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Dassault Mirage IIIC

by Chris Bowie



Dassault Mirage IIIC


Eduard's 1/48 scale Mirage IIIC is available online from Squadron.com



The Mirage III has long been one of my favorite aircraft, but alas, the choices for modeling in 1/48th scale were pretty poor. Probably the best kit was the older Heller Mirage kit, but this had raised panel lines and a weak interior. Then out of the blue comes this fantastic new kit from Eduard, which gives a whole new meaning to the “out of the box” kit.

The model comes with sprues of delicately molded plastic with perfectly engraved panel lines, two decal sheets for five different aircraft, decal and painting instruction sheets printed in color, a detailed assembly manual with excellent painting instructions, a photo-etched sheet of ejection seat hardware and seat-belts (painted), a weight sized to fit the nose to eliminate tail sitting, and a set of painting masks for the canopy, markings, and dialectric panels. The latter allows you to paint sections, mask them off accurately, and then spray the main color coats. All of this is truly marvelous. If only every other kit offered this full range of features. Eduard also sells a kit for the Mirage III CJ variant, which has a number of colorful Israeli schemes.





I painted the interior dark gray and washed it with a black wash to highlight the details—in Mirage IIIs, the interior is black, which turns into a black hole if you use flat black as the base coat. The kit provides excellent decals for the instrument panel and side consoles (along with some additional side panel markings) that went on well and snugged down tightly with an application of Microsol. The seat looked great after adding the photo-etched seat belts and ejection handles.

This is without question the best Mirage kit there is on the market. That being said, I found it fairly complex to assemble—in the end, everything went together and the fit was quite excellent, but I can’t say that the engineering was as good as the latest Tamiya kits. In particularly, I found the intakes quite complex; they required some careful sanding and etching to make everything fit. But I guess this indicates that I am getting truly spoiled when I start to complain that the kit is too complicated!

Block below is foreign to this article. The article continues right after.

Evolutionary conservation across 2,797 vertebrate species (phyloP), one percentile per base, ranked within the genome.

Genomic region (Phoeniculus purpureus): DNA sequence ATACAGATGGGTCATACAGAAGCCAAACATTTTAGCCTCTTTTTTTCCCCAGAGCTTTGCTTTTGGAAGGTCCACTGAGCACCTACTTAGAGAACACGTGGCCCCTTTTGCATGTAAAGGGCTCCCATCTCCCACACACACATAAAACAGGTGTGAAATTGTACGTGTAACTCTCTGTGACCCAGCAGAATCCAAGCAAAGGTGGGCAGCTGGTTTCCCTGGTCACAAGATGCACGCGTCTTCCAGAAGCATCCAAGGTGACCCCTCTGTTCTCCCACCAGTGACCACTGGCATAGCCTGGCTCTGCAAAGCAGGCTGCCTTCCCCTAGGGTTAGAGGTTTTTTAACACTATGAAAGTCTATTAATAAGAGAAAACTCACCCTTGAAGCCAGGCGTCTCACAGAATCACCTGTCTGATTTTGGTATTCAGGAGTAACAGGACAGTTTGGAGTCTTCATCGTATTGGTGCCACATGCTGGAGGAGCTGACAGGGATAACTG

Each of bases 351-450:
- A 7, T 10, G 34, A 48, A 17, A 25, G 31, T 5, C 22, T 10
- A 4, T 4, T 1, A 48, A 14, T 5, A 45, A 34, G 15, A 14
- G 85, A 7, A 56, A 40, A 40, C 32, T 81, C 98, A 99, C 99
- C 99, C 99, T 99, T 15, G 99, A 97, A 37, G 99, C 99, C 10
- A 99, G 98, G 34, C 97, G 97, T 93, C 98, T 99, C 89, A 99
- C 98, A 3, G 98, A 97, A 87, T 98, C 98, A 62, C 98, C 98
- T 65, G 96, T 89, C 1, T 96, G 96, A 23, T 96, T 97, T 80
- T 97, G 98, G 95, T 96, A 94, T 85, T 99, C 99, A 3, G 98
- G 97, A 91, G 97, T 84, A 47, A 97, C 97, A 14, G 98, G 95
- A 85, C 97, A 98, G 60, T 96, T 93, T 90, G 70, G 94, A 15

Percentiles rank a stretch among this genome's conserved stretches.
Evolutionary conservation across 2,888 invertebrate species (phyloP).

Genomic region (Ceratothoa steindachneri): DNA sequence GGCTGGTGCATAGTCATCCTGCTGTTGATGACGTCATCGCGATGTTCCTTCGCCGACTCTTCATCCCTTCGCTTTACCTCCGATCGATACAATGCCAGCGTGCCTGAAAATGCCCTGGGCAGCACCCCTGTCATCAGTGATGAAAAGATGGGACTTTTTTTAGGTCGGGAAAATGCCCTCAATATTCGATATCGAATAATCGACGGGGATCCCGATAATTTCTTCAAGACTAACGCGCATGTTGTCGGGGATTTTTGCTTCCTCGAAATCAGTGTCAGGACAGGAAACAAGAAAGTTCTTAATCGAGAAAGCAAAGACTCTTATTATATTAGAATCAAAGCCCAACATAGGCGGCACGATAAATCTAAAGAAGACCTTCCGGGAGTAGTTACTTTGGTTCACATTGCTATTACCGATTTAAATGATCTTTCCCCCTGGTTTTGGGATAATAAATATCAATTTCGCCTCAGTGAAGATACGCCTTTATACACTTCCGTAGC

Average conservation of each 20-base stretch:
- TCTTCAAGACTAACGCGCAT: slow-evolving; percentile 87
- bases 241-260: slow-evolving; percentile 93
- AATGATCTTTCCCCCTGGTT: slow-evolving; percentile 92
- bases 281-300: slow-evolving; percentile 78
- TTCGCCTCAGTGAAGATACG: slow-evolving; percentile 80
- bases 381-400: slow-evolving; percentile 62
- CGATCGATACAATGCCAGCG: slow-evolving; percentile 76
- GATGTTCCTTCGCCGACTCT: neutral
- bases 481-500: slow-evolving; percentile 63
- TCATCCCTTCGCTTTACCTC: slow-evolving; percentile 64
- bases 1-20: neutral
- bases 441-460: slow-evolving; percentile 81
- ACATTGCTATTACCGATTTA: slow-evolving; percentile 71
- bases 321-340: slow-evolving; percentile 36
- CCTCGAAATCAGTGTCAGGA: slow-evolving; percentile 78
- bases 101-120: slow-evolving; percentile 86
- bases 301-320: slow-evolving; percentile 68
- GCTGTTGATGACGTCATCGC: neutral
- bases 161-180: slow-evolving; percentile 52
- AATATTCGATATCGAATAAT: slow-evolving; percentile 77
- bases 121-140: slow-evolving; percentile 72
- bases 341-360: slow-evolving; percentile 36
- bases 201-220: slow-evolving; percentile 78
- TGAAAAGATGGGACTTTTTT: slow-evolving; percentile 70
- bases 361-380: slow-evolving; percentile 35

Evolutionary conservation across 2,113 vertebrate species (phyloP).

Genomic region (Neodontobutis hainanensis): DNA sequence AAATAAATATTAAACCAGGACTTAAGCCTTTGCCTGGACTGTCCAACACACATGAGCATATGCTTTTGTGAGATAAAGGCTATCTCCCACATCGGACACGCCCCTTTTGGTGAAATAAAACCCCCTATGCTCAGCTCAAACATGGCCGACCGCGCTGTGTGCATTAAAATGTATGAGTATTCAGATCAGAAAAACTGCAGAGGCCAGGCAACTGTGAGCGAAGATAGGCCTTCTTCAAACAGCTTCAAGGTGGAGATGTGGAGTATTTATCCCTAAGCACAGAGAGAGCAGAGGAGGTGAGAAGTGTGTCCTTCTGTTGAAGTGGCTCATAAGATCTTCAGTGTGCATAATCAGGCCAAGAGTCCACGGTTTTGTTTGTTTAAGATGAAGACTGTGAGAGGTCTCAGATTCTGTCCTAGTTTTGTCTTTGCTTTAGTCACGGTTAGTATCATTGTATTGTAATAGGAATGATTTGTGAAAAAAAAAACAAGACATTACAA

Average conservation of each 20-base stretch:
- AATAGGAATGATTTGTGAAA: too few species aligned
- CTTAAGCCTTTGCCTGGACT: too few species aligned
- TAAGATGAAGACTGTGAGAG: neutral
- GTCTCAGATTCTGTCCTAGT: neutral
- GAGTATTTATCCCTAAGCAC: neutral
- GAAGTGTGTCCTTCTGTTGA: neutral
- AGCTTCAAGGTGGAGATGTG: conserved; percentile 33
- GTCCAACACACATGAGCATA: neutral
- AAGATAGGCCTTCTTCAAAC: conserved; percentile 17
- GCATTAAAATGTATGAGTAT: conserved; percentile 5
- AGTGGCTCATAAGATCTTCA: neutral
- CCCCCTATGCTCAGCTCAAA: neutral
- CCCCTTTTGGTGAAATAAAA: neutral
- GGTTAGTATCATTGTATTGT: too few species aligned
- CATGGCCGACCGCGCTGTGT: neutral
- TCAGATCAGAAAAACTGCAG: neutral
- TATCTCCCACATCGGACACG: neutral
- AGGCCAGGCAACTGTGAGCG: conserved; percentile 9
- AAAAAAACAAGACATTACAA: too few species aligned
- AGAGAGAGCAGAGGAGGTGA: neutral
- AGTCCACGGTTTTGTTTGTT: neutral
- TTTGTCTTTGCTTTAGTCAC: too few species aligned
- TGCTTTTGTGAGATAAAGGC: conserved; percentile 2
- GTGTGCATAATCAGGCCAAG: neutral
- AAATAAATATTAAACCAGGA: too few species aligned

Natural Metal Finish and Markings


Once it was all put together, I primered the model, then sprayed appropriate areas gloss red (on the intake exterior), gloss white (on the top antenna panel), and grey (for dialectric areas on the tail). When dry, I masked these off using the pre-cut masks and sprayed the whole aircraft gloss black using Tamiya X-1 (thinned on a one to one paint to rubbing alcohol ratio).

The image belowshows the model after painting with the gloss black (and the radome and top of the fin dialectric panel masked off.


After drying overnight, I masked off the nose and sprayed the whole model with two coats of Alclad II Chrome (see first thumbnail below). When dry (about 15 minutes), I began masking off panel areas and sprayed with Alclad II Polished Aluminum (see second thumbnail below). I have found Alclad II Chrome and Polished Aluminum to be true miracle paints—it seems like I dipped the whole model in vat of liquid metal. And durable as well! For me, these paints have revolutionized the duplication of natural metal finishes—I now look forward to spectacular paint schemes with shiny aluminum surfaces.

Click the thumbnails below to view larger images:

I then removed the pre-cut masks and then gave the model a wash of acrylic gloss black (one part Tamiya X-1, 5 parts water, one part dishwashing liquid) to make the panel lines stand out. When dry, I removed the excess with water and, where stubborn, a little glass cleaner (the Alclad is very durable). I then began applying decals. The instructions were outstanding, while the decals were exceptional: thin and in perfect register. To duplicate the blue circular wing lights, instead of the kit pieces I used my Waldron punch press to cut a circle out of a blue splangle purchased at a local craft store (see Figure 4). As mentioned in HyperScale, these spangles make great CRT displays in cockpits and HUD combining lenses as well.



I then attached the landing gear, various exterior probes, and the kit-supplied boarding ladder. And with that, I had a lovely delicate Mirage III to add to my collection. I’m ready to buy the Mirage III CJ now!

I can highly recommend this kit.

Text, Models and Images Copyright © 2004 by Chris Bowie
Page Created 02 December, 2004
Last Updated 01 May, 2005

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